Among the elements that are the most exciting are that this legislation calls for the creation of an interagency coordinating committee on serious mental illness, which would comprise representation at the highest levels of government. This would include people from the Department of Health and Human Services (DHHS), the Substance Abuse and Mental Health Services Administration (SAMHSA), the National Institutes of Health (NIH), the National Institute of Mental Health (NIMH), the Department of Justice, and the Centers for Disease Control and Prevention. These delegates would form an interagency committee to ensure coordination of policies and strategies to support legislation and funding of mental health care services and research.

The bill also includes the proposal that a position be created within DHHS for Assistant Secretary of Mental Health, which would either be a psychiatrist or a psychologist. Now, this is a very laudable element of the bill and would highlight the importance of mental health care. It is not clear how politically viable this would be, but having leadership at this level of government who would have the responsibility to oversee and coordinate mental health policy would be very desirable.

Another element involves establishing a national mental health policy laboratory. This is a committee that would be formed under the interagency mental illness coordinating committee or under their auspices of the Assistant Secretary of Mental Health, if that position is created. This laboratory would monitor developments in mental health care research and implementation, and in consultation with the NIH, and particularly the NIMH, would determine when a research finding has arrived at a point where it could be applied to clinical care. Up to 5% of the block grant funds that are allocated by SAMHSA could then be used to support this new model of care or method of intervention within the states.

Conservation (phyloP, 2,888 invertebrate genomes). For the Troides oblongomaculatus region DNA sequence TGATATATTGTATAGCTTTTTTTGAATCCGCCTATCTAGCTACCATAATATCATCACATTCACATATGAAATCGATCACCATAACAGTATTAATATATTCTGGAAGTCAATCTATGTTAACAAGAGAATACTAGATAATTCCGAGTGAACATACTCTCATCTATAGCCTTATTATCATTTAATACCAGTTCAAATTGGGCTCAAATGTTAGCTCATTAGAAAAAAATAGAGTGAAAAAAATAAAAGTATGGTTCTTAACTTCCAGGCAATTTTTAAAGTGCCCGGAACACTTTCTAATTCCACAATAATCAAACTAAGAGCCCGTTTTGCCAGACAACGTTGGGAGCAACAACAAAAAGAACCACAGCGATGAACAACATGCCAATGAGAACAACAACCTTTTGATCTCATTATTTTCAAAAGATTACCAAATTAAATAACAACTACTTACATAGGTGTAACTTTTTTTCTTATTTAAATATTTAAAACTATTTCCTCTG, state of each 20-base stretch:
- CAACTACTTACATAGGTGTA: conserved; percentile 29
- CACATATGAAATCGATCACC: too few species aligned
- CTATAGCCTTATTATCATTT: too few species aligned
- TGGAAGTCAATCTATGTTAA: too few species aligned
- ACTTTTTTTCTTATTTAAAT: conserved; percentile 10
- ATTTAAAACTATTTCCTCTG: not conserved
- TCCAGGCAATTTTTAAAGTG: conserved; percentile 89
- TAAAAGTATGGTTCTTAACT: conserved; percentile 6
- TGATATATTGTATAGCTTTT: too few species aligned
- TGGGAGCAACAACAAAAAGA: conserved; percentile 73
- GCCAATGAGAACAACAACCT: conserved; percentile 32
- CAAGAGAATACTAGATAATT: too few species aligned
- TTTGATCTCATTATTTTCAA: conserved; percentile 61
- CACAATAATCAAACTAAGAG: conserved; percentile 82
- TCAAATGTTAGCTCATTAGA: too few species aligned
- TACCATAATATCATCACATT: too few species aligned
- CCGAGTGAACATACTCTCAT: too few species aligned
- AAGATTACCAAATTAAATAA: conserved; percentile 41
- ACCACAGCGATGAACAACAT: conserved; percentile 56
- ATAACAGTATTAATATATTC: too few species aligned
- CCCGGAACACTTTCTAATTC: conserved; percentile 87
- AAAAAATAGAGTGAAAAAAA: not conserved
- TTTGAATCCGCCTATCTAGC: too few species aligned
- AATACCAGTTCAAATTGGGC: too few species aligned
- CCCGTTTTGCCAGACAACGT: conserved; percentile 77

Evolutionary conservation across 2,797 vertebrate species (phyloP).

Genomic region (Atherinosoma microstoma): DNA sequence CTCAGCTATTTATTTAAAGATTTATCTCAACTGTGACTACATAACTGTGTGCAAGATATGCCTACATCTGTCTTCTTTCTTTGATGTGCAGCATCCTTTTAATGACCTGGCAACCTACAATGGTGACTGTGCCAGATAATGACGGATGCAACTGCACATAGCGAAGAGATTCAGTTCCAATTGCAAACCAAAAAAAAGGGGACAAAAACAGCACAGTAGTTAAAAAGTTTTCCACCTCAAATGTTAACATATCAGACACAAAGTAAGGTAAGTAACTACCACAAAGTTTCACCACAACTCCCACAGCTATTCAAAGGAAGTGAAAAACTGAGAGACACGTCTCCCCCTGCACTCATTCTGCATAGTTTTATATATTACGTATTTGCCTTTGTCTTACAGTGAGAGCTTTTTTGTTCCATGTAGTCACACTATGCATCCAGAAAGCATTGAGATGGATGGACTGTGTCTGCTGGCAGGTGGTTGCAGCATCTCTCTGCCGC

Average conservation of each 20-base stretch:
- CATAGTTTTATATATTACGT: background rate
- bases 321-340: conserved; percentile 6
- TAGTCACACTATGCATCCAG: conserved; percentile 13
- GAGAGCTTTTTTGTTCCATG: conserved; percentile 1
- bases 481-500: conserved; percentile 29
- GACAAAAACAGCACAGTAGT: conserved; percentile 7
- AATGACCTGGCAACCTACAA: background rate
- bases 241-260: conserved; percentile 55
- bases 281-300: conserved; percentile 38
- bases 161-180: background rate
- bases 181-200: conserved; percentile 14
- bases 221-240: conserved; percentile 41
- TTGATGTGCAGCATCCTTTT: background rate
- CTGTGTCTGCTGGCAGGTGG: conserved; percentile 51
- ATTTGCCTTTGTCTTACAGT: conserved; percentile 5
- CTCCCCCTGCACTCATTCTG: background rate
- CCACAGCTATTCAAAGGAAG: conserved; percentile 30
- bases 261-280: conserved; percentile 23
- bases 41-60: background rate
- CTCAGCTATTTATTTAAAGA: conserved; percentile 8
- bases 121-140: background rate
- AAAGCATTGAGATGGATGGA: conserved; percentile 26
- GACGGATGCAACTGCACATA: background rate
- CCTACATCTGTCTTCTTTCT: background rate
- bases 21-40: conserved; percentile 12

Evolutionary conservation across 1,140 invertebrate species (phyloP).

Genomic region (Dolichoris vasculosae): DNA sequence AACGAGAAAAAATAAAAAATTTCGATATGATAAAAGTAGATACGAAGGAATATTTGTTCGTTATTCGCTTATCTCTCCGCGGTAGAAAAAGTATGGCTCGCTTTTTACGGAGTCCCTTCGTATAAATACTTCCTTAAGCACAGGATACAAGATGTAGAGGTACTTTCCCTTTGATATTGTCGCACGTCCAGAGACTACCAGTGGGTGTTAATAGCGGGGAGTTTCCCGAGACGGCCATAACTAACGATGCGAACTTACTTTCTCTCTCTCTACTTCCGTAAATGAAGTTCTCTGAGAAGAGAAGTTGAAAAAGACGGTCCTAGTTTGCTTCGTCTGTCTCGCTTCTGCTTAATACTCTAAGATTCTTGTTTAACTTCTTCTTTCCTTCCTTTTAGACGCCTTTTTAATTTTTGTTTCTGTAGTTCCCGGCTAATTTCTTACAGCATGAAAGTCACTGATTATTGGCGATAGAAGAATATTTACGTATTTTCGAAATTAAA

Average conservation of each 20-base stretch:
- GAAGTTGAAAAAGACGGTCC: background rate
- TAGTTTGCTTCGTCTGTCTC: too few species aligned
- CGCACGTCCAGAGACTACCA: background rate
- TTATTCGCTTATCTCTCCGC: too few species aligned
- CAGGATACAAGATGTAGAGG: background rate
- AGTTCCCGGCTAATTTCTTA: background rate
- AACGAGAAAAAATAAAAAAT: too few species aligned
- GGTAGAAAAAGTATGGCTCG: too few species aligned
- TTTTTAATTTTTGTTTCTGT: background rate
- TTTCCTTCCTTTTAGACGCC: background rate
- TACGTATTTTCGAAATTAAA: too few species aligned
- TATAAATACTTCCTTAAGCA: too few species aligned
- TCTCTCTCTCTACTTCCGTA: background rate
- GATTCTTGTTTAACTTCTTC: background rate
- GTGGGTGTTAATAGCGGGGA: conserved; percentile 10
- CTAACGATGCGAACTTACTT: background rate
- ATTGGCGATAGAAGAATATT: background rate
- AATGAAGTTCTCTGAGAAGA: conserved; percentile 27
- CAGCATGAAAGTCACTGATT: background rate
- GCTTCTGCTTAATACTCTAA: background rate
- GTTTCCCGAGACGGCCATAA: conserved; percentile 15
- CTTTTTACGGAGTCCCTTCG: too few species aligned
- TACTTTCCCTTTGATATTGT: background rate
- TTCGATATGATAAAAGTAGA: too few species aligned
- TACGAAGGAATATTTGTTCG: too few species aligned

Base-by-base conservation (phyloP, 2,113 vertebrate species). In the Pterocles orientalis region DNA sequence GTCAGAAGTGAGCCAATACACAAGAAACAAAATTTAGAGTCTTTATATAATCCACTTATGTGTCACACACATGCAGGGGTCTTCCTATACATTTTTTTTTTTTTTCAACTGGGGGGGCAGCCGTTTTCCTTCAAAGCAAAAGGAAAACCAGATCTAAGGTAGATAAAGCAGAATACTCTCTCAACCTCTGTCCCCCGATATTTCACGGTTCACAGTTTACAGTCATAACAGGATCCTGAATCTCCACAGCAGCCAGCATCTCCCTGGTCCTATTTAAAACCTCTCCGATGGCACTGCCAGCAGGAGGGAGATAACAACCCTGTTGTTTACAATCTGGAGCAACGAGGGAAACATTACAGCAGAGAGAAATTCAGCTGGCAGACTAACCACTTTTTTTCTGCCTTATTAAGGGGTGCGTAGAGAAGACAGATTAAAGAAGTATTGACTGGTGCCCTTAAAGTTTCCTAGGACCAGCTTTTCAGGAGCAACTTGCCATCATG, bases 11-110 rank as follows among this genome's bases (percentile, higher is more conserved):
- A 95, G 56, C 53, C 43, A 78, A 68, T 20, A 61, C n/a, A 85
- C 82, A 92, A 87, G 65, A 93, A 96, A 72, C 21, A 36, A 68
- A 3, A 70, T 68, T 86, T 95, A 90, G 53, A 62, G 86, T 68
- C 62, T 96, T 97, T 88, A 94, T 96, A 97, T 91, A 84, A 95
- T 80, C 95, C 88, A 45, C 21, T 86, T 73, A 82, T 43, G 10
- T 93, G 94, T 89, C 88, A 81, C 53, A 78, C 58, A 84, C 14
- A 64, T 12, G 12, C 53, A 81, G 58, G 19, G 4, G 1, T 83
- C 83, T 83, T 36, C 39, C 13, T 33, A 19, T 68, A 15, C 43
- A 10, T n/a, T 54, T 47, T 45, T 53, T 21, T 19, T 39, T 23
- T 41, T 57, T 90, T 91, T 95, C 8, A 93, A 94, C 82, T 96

For example, this could support the early identification intervention model of care that the NIMH has been pioneering in the context of its RAISE programs. (RAISE means Recovery After an Initial Schizophrenic Episode.) These clinical programs are staffed and trained specifically to engage people who are showing the beginning signs of a psychotic disorder. These programs would provide wraparound, team-based, multielement treatment, which would be geared to stave off the progressive nature of the illness and prevent cumulative morbidity and disability.

But there could be other programs, such as suicide prevention programs or programs to treat substance abuse and mental illness comorbidities, as soon as research provides enough evidence to indicate that such programs are "ready for primetime."